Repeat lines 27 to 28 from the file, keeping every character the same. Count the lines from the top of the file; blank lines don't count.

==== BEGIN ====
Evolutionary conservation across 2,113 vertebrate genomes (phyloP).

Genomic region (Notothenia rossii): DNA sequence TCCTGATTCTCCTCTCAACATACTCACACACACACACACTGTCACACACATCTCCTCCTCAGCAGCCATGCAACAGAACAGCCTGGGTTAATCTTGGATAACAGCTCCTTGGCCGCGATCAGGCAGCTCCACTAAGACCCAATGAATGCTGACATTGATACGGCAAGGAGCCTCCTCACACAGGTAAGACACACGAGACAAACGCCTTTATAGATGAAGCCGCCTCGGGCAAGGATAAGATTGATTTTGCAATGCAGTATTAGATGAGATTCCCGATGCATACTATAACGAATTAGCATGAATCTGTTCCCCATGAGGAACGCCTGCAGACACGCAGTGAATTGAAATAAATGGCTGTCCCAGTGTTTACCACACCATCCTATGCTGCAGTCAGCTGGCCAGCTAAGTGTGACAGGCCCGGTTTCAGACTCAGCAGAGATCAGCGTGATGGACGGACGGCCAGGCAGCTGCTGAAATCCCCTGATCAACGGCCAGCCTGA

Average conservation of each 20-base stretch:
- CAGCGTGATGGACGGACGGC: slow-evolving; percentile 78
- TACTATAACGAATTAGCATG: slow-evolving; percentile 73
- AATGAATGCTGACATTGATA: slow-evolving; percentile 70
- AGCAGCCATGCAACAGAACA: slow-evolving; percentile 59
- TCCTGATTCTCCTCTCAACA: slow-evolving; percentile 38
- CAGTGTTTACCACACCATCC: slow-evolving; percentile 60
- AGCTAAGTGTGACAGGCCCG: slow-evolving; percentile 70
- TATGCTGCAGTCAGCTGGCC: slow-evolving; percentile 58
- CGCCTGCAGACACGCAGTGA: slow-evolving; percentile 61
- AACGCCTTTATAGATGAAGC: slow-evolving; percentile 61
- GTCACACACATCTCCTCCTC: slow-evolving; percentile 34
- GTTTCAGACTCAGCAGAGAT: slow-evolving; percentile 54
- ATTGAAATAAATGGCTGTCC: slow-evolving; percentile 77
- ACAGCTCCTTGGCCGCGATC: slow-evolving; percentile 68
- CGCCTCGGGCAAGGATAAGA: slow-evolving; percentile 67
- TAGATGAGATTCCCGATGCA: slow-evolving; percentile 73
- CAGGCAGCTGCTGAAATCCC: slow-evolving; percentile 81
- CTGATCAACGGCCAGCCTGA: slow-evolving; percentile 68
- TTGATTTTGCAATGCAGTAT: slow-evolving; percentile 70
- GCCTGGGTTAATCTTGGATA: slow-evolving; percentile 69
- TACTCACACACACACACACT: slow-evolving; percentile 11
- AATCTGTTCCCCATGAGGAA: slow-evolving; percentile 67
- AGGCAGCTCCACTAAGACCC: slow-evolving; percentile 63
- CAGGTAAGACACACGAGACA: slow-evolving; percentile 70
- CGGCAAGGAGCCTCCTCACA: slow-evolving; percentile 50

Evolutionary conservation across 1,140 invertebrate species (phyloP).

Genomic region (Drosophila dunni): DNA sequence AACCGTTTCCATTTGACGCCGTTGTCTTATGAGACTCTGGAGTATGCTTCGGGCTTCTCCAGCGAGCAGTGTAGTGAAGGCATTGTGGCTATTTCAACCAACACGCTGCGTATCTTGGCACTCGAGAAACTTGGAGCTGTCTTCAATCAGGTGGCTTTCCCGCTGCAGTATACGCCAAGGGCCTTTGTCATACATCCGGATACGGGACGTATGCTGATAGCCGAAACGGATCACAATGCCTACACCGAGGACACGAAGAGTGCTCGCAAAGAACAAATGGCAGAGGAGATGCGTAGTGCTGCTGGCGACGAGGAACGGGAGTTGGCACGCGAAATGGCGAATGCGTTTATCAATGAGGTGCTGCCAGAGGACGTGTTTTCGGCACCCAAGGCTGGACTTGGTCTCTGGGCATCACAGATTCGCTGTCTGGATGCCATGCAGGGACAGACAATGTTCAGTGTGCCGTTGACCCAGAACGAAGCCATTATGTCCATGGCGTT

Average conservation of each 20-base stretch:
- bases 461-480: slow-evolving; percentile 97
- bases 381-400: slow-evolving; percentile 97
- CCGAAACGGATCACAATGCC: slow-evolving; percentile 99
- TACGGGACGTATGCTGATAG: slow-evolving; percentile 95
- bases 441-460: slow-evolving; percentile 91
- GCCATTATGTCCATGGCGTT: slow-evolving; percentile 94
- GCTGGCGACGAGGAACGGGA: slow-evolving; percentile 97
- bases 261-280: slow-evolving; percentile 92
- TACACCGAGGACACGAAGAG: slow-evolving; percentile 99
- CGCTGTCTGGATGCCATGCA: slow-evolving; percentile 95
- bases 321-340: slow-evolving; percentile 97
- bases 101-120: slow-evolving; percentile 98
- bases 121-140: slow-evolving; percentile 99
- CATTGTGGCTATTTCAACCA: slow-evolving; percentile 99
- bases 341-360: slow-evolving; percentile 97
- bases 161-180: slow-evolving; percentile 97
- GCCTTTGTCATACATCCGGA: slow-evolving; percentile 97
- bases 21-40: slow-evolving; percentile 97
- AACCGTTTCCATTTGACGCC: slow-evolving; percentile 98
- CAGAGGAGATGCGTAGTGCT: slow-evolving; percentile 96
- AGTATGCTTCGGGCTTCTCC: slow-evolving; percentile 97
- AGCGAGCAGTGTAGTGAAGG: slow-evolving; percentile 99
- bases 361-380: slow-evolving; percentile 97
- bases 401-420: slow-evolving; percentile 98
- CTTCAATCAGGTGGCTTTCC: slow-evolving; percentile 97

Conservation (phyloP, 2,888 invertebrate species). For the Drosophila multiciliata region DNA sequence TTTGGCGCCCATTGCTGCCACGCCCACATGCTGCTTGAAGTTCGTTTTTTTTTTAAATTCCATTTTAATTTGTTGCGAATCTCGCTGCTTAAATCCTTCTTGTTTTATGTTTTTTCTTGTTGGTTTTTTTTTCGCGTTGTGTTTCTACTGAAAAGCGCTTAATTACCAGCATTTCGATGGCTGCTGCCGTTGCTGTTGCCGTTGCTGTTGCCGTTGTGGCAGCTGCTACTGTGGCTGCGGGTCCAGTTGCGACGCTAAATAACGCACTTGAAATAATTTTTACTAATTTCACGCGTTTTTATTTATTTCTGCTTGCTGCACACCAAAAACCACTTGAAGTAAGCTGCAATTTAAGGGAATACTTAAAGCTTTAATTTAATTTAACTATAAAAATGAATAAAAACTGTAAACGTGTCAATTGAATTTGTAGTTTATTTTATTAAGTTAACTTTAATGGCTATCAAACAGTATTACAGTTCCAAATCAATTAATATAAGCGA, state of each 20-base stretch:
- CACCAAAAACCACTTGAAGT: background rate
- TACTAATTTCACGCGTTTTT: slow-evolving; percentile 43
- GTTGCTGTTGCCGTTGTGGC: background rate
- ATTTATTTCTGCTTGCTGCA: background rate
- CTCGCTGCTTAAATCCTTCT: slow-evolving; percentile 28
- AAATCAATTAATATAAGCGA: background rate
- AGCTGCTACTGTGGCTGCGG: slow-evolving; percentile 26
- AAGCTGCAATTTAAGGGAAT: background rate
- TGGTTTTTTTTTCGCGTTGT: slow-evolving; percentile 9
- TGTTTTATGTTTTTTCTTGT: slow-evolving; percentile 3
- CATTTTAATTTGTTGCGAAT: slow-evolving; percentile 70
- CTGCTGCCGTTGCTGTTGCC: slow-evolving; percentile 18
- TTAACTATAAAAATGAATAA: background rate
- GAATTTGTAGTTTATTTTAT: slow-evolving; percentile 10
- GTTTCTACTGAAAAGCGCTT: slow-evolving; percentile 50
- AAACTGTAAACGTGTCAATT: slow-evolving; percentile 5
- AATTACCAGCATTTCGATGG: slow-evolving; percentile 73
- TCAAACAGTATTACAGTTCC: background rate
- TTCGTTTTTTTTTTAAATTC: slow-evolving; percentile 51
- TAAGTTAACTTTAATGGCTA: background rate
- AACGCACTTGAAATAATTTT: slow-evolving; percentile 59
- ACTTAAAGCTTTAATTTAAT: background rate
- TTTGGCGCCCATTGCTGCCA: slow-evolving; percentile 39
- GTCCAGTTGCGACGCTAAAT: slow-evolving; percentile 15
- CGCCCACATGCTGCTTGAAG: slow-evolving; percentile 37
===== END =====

- CAGGTAAGACACACGAGACA: slow-evolving; percentile 70
- CGGCAAGGAGCCTCCTCACA: slow-evolving; percentile 50